BB: Fair enough. Lorenzo "The Razor" Dinova competed in an Albanian junior championship even though he was 37. That sounds an awful lot like Vanessa Mae competing in the Slovenian Junior Championships at age 34 or 35.
Bob: The difference between Vanessa Mae and Lorenzo is that Vanessa Mae is not Slovenian, while Lorenzo has an Albanian great-grandparent. Lorenzo's maternal grandmother's mother emigrated from Albania to Italy, where she met her husband. She and her children later emigrated to the USA.
BB: Are you saying that even if I am 1/8th Albanian, I can compete in its national junior championships in my 30s?
Bob: No. Here is another difference between Vanessa Mae and Lorenzo's races. Vanessa Mae was in a real junior race. She was the oldest competitor by far. Lorenzo was one of the youngest in his race.
BB: Hold on there! Junior races are for those under 21.
Bob: The junior race that Lorenzo competed in was the Albanian Senior Home Resident Championships. Residents of homes for senior citizens all over Albania compete in this race. There are two divisions: the senior division, which is for those over age 80, and the junior division, which is for those 80 and younger. Lorenzo was in the junior division.
BB: But Lorenzo is from New York and never lived in an Albanian senior citizens' home.
Bob: It turned out that there was a shortage of people scheduled to compete in that race last year. The Albanian Ski Federation put out an invitation to anyone with an Albanian ancestor to participate. So it turns out that Lorenzo qualified for Sochi fair and square.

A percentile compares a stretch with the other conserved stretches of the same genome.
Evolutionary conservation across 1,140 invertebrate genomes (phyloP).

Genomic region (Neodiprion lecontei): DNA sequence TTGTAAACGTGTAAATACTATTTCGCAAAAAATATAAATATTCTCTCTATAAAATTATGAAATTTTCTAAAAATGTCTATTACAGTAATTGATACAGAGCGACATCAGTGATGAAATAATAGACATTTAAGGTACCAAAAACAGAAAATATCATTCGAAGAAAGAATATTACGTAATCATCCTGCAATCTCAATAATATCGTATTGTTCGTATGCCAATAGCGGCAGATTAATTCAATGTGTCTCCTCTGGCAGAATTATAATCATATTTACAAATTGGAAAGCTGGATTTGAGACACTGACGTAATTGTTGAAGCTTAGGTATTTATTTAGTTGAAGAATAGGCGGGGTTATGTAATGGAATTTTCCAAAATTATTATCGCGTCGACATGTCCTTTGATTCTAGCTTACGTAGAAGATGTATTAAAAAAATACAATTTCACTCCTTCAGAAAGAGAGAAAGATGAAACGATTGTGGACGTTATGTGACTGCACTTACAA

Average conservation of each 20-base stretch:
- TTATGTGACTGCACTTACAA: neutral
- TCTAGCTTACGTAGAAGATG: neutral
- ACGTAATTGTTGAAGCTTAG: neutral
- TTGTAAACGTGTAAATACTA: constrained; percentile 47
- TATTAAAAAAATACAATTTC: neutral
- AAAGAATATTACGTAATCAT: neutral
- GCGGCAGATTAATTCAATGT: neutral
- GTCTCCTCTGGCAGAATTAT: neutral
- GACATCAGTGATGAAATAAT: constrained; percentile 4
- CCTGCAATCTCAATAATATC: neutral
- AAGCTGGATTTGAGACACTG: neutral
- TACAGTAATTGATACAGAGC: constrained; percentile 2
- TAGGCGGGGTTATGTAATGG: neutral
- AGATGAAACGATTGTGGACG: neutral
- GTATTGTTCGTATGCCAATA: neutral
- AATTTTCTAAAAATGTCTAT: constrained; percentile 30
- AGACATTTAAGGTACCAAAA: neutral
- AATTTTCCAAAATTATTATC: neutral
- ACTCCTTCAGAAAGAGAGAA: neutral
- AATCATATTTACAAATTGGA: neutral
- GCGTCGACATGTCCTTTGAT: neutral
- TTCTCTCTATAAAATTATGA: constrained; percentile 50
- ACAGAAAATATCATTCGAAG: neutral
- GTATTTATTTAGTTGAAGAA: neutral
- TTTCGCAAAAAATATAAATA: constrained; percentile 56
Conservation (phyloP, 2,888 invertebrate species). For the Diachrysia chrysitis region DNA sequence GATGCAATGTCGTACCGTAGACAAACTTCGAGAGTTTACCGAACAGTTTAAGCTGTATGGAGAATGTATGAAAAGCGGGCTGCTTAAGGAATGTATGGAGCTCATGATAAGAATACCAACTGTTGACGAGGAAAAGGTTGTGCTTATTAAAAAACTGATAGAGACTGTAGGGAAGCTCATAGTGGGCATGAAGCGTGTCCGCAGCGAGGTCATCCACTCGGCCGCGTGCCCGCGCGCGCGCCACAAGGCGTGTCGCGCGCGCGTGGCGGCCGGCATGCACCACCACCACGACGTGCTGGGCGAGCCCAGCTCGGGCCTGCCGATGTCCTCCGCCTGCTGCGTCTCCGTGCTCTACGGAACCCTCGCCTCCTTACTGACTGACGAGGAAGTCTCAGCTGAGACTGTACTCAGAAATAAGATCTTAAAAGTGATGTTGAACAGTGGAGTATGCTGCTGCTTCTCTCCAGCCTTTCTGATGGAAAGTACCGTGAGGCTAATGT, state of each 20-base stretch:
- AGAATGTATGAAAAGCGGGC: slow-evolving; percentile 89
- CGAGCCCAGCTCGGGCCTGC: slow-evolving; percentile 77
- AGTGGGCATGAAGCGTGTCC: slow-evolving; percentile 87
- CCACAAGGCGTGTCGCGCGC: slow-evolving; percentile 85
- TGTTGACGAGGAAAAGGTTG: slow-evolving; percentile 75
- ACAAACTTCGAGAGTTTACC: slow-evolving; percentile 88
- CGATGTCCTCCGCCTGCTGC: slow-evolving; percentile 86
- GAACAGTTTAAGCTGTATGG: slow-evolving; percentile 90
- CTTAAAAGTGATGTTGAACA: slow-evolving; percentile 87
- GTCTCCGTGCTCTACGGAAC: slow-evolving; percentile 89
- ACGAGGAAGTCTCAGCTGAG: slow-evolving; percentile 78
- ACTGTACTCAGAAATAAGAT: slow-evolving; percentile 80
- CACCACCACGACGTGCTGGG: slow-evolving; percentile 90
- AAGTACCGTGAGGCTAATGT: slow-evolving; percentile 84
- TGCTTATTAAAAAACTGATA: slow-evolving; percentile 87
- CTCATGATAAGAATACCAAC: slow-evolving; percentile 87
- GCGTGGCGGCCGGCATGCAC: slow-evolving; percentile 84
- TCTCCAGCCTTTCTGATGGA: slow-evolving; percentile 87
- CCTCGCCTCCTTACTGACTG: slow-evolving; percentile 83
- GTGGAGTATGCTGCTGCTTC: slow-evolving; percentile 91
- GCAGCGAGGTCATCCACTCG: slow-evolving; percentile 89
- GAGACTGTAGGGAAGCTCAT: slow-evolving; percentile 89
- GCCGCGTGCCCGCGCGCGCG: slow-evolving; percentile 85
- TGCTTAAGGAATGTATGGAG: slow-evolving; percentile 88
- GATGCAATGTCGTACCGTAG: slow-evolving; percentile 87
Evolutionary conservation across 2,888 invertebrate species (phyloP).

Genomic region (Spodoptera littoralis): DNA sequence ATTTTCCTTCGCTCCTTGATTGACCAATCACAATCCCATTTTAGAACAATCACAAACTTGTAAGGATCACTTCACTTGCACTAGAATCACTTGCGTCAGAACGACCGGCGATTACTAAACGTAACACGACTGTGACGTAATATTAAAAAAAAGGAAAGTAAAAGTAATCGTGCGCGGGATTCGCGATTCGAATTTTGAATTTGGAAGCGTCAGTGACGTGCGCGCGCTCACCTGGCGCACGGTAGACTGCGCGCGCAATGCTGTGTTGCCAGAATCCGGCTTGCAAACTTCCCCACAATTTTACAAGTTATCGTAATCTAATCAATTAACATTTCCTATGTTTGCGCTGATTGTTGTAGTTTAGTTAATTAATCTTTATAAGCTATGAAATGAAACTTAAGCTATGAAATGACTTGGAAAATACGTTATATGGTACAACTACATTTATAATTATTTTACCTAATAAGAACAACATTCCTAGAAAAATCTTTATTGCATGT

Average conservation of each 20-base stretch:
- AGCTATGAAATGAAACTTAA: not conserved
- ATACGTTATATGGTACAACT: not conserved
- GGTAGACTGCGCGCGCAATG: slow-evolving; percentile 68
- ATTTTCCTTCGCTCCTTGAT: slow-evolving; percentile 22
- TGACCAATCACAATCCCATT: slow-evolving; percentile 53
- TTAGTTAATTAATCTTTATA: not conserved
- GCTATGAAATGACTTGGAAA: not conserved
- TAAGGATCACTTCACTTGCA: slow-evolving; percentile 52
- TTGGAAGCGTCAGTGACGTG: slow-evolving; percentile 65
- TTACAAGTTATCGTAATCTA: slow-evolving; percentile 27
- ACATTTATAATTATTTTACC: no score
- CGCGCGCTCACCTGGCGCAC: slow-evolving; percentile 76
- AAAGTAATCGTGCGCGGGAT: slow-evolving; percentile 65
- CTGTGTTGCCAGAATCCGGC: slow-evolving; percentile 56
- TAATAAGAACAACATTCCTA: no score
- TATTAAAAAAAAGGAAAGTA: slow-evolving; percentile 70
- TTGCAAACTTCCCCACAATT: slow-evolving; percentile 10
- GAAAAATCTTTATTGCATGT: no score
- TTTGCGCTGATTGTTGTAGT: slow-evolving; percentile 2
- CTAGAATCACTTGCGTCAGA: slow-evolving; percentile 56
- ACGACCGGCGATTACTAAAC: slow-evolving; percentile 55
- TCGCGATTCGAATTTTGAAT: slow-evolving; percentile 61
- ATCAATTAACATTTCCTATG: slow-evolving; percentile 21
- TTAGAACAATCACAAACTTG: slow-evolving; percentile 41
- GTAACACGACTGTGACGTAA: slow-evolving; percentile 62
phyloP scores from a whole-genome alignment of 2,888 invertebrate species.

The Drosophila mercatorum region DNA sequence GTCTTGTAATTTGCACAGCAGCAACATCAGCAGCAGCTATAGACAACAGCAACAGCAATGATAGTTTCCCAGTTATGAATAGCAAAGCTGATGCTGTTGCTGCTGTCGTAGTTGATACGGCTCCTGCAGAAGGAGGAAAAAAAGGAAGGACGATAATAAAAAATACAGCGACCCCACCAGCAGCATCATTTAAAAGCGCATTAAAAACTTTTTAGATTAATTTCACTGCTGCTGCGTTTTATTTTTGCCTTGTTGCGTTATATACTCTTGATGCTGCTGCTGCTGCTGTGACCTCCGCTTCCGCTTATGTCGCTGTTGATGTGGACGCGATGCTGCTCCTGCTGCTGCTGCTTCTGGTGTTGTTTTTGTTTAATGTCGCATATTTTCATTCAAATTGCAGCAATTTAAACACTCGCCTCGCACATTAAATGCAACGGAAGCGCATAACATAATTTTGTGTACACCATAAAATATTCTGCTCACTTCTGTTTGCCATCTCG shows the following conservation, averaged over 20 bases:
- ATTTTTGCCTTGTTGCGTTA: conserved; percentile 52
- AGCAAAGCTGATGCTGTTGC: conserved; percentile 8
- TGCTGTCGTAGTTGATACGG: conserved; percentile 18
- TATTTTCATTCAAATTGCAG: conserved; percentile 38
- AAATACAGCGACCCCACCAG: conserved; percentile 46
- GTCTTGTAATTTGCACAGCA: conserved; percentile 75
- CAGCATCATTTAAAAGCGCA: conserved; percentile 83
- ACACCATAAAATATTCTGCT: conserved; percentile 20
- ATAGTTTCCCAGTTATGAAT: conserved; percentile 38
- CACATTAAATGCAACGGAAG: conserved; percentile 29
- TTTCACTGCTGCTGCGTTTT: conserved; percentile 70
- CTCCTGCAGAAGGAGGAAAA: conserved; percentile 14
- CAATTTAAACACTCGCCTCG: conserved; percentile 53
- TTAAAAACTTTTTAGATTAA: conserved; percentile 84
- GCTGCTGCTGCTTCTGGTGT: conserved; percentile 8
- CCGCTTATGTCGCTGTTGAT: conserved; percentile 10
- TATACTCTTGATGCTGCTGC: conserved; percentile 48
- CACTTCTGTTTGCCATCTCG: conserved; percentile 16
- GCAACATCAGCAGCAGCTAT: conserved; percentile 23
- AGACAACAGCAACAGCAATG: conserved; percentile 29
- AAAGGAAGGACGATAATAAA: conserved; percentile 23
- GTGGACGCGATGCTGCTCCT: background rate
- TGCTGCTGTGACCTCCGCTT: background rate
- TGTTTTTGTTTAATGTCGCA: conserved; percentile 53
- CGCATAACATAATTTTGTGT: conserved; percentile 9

BB: The last person that I will mention did not make it into our original article because our intrepid research team found about this after the article was published. Carlo "The Raptor" Spinelli competed in a race in Abu Dhabi in July. What went on there? It is over 40 C (104 F) in Abu Dhabi in the summer. Most of the summer races are in the Southern Hemisphere, not in a Middle Eastern desert.
Bob: We also checked out that race. It turns out that it was a special race to promote skiing in the Middle East, which was conducted in Abu Dhabi's newest indoor skiing hall. Everyone who participated in that race was given FIS points. Through that race Mr. Spinelli earned enough points to be able to compete in Sochi. Again, there was no wrongdoing.
BB: Did any of the races that the Freedonians were in have non-existent competitors, or were results changed so that the Freedonians could qualify for Sochi?
Bob: No. We checked start and results lists and everything was correct. All of the competitors were indeed real, as were the results. Another difference between Vanessa Mae and Team Freedonia was that Vanessa Mae got to compete in Sochi, while the Freedonians were mistaken for the security team. The only one who actually got to be on skis was Vinnie "The Shark" Razzovelli because he was assigned to the Russian biathlon team.
BB: One more thing...How will the FIS stamp out falsifying results for recreational skiers who want to compete in the Olympics? This seems to be a very big problem.
Bob: It is. We are working on it to the best of our ability. But until we can find a way to end this corruption, we at the FIS will continue to always be right.
BB: Of course the FIS will always be right. Well, Bob, it looks like we are out of time. I want to thank you for this interview.
Bob: It was also a pleasure talking with the Blickbild, as always.
BB: And that concludes another Boston Blickbild exclusive interview.
The Boston Blickbild. Our motto is: Our reporters don't have to falsify their CVs or compete against non-existent applicants to get their jobs. They just have to be intrepid.